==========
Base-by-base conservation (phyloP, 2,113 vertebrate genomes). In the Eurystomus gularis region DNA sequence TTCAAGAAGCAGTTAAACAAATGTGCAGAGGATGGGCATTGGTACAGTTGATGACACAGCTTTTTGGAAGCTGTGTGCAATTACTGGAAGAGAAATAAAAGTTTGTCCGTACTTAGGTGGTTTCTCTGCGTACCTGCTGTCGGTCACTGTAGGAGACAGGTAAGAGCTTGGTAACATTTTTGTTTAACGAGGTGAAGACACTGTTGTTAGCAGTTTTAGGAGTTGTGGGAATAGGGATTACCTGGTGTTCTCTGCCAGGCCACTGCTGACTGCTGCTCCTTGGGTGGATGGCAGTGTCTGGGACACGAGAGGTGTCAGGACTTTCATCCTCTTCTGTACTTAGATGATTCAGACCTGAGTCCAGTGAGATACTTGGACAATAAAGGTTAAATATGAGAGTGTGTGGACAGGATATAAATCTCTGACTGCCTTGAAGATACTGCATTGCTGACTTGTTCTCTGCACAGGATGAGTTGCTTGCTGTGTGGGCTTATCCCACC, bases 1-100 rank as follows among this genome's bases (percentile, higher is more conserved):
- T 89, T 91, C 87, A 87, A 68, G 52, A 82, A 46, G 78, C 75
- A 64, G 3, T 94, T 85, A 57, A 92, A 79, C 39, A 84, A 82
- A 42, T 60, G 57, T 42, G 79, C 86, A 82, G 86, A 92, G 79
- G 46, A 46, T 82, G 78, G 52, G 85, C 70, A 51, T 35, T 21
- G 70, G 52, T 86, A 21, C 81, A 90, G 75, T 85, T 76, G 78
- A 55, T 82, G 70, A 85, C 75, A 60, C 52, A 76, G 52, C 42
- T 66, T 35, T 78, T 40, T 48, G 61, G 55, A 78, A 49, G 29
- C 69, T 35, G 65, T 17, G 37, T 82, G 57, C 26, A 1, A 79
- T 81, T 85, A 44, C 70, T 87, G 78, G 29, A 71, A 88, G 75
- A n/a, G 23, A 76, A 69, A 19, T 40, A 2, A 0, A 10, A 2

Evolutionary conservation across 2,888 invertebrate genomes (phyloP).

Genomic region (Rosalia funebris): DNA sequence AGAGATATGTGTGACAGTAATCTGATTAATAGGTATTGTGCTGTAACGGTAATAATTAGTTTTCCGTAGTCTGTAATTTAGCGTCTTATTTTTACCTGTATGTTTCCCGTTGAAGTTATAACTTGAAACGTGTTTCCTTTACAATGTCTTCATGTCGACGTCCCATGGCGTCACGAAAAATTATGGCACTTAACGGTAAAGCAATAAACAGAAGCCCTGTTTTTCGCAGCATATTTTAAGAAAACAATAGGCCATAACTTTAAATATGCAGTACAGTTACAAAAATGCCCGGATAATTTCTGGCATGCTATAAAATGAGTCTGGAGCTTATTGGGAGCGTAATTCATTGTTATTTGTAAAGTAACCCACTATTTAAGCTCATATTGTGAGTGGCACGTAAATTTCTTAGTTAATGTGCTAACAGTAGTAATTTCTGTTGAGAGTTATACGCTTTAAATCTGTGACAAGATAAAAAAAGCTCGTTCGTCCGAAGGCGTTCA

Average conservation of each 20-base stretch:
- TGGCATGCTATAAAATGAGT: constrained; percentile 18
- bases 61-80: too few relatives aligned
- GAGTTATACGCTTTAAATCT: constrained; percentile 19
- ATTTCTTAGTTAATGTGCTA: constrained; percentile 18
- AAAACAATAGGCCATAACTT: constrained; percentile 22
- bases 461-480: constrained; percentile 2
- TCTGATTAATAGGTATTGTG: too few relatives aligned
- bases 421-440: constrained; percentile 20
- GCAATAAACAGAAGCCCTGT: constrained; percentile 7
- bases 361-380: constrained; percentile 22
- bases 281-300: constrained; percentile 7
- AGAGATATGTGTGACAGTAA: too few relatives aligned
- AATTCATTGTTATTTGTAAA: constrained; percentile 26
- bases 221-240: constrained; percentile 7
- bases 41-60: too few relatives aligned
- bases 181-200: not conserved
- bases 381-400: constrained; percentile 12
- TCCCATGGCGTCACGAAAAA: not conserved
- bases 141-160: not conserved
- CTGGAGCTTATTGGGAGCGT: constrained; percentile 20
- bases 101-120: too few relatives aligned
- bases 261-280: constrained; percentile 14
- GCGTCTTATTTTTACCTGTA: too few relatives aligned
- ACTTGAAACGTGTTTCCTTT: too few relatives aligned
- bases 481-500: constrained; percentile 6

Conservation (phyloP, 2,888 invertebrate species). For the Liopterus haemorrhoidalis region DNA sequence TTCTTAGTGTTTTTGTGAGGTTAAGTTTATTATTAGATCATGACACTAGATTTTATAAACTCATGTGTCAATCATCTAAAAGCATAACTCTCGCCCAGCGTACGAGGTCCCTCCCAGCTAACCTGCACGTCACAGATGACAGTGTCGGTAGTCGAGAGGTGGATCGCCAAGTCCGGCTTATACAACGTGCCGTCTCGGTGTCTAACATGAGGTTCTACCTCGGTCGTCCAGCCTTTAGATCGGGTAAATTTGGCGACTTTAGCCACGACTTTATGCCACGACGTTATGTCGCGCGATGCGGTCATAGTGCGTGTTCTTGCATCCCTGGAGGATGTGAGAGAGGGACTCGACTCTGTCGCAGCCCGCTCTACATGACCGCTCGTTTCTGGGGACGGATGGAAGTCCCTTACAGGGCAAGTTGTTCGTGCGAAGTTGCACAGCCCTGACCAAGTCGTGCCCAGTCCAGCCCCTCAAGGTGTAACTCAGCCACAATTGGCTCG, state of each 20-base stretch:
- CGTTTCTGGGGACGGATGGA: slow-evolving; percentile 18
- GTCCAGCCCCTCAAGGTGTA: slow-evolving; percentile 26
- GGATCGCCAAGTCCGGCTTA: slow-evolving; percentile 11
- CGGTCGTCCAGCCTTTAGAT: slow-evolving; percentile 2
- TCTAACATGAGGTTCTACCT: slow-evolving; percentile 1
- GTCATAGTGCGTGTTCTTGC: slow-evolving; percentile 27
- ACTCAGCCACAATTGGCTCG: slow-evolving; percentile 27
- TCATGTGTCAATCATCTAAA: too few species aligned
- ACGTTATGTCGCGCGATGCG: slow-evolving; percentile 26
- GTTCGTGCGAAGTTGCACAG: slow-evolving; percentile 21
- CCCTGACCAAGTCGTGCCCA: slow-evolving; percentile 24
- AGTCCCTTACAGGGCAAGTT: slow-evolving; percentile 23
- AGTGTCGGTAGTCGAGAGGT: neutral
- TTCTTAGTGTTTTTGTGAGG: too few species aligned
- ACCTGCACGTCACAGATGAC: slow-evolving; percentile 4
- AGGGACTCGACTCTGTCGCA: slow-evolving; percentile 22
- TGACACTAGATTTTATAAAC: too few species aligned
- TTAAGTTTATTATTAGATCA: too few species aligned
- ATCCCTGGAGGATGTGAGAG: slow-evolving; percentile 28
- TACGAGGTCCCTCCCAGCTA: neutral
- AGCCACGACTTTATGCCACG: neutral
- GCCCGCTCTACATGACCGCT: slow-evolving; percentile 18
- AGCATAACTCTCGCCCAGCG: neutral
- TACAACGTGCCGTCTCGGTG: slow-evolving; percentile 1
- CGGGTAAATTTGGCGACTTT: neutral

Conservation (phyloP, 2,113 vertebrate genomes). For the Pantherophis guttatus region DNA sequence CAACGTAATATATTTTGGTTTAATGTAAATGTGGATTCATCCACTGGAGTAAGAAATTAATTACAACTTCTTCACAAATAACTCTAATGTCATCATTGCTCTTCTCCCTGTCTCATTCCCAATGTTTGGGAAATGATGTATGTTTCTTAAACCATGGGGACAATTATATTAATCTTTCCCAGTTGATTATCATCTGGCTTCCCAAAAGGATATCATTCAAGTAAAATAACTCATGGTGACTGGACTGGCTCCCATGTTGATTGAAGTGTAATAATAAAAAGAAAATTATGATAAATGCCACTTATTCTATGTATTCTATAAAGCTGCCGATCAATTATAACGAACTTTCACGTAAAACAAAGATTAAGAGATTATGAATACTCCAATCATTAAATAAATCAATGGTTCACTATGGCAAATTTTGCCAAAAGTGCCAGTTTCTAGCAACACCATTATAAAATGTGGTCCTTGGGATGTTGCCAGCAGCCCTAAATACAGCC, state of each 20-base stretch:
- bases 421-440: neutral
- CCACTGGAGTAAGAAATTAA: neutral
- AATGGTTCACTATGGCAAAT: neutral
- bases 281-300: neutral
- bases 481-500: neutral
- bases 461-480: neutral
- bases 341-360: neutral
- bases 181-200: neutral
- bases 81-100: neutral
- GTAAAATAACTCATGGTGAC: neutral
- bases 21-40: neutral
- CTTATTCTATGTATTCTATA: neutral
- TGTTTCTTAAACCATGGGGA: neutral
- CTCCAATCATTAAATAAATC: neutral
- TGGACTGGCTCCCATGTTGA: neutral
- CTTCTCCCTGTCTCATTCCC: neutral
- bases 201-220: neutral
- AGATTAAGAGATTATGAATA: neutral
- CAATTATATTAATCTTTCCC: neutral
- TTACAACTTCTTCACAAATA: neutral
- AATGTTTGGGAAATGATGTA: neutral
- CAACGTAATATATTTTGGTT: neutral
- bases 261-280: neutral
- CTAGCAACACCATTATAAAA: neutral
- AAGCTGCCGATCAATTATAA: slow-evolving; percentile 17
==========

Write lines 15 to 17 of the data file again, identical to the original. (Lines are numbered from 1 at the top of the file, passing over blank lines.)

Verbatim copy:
- TGGCATGCTATAAAATGAGT: constrained; percentile 18
- bases 61-80: too few relatives aligned
- GAGTTATACGCTTTAAATCT: constrained; percentile 19